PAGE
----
By Rich Kane
By Joel Beers
By LP Hastings
By Dave Barton
By Patrice Wirth Marsters
By Erin DeWitt
By Taylor Hamby
By LP Hastings
An aging woman yearns for independence. A mother harbors a dark secret about her daughter. A young woman wants to marry her boyfriend before he's drafted. A son-in-law swindles his mother-in-law. A business goes bankrupt. Senior citizens meet and fall in love. A Jewish family grows weary of life in Argentina and debates moving to Israel or California.
All that and more is packed into Jorge Albertella's The Balcony, which is receiving its world-premiere production at the Actors' Playhouse in Long Beach. And did I mention the Falkland Islands War setting? Or that the primary framing device is a series of letters written by two old friends, one of whom now lives in the United States?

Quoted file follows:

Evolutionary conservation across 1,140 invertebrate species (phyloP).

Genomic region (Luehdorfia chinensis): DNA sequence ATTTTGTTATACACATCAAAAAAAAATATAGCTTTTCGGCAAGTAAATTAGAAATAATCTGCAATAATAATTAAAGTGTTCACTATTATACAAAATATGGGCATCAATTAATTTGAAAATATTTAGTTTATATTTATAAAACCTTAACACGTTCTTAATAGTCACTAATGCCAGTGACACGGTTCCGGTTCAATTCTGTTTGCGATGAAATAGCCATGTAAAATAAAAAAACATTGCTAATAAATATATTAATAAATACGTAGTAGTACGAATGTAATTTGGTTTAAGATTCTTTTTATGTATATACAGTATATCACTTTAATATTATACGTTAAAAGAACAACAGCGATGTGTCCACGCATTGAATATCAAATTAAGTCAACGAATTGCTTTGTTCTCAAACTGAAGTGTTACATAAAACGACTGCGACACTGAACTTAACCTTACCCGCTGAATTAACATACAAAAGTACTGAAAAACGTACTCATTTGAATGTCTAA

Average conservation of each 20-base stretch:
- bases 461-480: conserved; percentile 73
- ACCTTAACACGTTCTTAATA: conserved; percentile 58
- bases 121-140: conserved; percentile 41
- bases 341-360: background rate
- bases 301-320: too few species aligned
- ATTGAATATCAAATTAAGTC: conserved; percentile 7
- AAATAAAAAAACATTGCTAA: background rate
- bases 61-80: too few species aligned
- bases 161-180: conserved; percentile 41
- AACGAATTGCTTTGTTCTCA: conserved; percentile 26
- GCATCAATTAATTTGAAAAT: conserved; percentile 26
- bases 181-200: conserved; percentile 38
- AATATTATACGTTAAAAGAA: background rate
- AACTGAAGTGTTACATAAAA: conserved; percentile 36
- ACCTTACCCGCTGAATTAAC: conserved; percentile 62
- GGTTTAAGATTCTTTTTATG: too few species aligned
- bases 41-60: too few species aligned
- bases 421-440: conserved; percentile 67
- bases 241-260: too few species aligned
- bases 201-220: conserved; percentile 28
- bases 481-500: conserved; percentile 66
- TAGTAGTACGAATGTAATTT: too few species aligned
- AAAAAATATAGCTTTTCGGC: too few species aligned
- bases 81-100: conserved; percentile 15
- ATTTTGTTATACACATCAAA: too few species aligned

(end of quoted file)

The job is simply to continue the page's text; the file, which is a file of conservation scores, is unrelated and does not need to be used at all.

There's so much story and so many plot devices that about the only thing missing is character development. The result is a work in dire need of focus.
Because Albertella's play tries to tackle everything, it ends up saying almost nothing. The backdrop of war feels unnecessary, as does the letter writing between old friends Sara (Jo Black-Jacob) and Flora (Elaine Barnard). The war and the letters get in the way of what's really engaging: the self-generated conflict among the fractured family at the heart of the play.
The two characters who work nicely are Sara (the aging, pill-popping, memory-wandering matriarch) and her daughter, Marta (Julia Silverman, in an effective performance that blends quiet desperation and simmering rage). Both are complex and their stories compelling. In telling their stories instead of the play's many tales, Albertella might yet have a solid play.
The Balcony at the Actors' Playhouse, 1409 E. Fourth St., Long Beach, (562) 590-9396. Sat., 4 & 8 p.m.; Sun., 2 p.m. Through Aug. 8. $13-$16.—JB